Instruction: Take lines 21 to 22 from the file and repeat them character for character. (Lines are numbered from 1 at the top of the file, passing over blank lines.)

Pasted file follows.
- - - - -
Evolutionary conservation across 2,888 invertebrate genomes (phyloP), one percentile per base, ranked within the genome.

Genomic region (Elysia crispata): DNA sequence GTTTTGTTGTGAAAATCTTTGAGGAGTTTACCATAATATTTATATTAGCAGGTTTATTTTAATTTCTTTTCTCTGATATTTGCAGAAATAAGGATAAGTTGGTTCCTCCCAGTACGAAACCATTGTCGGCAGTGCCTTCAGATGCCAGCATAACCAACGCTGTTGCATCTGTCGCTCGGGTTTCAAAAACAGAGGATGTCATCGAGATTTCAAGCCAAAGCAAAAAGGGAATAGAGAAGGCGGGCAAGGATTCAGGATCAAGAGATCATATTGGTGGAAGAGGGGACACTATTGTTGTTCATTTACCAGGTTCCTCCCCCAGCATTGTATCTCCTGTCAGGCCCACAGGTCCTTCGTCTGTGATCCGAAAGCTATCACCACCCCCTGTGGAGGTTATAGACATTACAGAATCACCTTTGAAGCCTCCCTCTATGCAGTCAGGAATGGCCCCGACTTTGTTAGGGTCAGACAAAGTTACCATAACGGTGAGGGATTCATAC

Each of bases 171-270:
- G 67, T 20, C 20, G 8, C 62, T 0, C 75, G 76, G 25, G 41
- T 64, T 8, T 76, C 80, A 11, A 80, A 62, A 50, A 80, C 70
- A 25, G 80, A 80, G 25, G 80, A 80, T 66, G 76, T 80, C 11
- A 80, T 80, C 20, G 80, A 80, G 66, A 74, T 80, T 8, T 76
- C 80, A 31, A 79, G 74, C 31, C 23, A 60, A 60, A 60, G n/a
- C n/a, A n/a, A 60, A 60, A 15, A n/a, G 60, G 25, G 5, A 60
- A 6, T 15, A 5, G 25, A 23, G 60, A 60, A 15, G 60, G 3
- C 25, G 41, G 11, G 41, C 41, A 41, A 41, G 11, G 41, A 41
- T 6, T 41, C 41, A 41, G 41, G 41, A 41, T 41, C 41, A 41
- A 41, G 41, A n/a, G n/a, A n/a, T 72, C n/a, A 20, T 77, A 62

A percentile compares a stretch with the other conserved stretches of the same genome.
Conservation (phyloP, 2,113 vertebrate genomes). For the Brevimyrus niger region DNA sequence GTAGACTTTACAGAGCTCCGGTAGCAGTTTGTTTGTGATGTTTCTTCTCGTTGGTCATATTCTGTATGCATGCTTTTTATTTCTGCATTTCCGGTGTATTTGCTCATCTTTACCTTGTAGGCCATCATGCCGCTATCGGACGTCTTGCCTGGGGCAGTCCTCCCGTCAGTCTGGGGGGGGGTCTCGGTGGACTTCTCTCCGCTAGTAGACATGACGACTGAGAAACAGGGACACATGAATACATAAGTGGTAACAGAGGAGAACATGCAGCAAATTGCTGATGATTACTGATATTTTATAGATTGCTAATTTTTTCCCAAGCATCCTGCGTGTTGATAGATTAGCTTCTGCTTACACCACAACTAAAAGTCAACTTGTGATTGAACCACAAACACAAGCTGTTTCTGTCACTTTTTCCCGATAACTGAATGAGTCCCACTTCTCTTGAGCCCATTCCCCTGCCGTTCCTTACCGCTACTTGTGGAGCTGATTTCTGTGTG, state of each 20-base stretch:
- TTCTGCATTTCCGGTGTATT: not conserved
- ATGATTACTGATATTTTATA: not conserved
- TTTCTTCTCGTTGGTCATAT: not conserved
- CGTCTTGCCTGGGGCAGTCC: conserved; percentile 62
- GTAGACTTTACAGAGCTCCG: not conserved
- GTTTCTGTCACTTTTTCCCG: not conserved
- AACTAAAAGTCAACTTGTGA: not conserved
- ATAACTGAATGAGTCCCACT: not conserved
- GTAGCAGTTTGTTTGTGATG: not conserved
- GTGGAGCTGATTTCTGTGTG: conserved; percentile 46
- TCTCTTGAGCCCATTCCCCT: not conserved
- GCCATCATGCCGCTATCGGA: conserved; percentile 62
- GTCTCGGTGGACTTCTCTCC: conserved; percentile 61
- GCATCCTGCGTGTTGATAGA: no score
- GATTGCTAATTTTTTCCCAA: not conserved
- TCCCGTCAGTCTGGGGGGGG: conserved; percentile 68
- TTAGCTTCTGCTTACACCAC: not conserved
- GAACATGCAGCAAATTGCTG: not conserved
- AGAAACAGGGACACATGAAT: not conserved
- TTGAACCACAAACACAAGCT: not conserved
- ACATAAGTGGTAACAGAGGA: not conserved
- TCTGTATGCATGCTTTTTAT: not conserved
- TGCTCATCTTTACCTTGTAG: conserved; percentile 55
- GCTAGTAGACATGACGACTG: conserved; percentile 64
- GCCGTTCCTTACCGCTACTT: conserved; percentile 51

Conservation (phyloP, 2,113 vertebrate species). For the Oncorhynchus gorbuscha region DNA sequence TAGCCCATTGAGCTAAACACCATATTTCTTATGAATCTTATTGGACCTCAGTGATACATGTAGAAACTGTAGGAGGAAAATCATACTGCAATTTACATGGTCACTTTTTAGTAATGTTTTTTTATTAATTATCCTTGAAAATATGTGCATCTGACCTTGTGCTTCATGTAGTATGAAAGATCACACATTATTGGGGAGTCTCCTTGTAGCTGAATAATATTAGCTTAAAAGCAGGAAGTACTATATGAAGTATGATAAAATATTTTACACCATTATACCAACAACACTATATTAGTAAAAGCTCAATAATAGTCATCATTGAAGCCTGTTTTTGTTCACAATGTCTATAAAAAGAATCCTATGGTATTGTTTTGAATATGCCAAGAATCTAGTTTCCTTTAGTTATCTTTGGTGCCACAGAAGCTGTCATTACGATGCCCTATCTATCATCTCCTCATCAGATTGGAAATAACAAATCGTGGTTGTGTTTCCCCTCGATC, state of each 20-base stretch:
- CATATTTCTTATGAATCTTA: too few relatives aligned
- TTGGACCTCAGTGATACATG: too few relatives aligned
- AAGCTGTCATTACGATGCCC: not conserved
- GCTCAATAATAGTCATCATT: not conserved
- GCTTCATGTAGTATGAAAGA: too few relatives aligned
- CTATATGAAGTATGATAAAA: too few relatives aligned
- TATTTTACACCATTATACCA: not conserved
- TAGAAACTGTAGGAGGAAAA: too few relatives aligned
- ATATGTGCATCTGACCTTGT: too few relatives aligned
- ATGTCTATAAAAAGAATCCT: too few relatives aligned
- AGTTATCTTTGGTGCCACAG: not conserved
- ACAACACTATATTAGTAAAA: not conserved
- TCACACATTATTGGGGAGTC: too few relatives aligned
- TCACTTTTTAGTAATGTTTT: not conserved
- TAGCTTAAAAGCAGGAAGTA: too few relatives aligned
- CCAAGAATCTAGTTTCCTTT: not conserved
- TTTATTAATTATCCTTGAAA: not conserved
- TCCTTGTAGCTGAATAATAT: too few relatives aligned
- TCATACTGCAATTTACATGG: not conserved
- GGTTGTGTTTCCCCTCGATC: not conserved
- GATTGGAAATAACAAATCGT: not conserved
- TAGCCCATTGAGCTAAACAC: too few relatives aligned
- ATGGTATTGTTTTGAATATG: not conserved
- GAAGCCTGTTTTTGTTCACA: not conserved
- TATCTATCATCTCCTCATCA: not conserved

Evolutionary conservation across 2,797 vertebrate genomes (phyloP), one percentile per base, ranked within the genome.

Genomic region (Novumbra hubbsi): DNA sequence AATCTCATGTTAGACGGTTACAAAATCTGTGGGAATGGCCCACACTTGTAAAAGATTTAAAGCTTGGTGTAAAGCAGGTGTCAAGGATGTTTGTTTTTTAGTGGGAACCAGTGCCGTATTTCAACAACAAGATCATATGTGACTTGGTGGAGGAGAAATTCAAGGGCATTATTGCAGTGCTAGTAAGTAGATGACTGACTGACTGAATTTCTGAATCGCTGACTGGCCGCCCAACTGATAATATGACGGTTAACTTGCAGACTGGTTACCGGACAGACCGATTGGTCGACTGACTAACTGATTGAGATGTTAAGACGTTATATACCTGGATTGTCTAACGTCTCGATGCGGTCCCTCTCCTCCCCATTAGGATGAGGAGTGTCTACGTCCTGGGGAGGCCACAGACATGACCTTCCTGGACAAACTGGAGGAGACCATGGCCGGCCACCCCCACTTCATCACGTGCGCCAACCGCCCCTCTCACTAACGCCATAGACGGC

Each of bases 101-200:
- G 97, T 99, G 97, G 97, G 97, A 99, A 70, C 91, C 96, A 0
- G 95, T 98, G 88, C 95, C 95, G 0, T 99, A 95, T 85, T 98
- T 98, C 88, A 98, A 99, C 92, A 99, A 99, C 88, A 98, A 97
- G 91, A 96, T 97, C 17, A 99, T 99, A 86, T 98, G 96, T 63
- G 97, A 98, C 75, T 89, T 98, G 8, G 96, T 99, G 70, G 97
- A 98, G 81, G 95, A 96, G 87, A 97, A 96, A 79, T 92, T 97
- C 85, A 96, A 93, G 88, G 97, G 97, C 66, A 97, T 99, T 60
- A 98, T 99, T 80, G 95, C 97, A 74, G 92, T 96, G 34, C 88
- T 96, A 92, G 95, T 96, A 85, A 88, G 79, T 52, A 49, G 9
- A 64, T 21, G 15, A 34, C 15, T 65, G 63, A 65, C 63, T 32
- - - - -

- GTTTCTGTCACTTTTTCCCG: not conserved
- AACTAAAAGTCAACTTGTGA: not conserved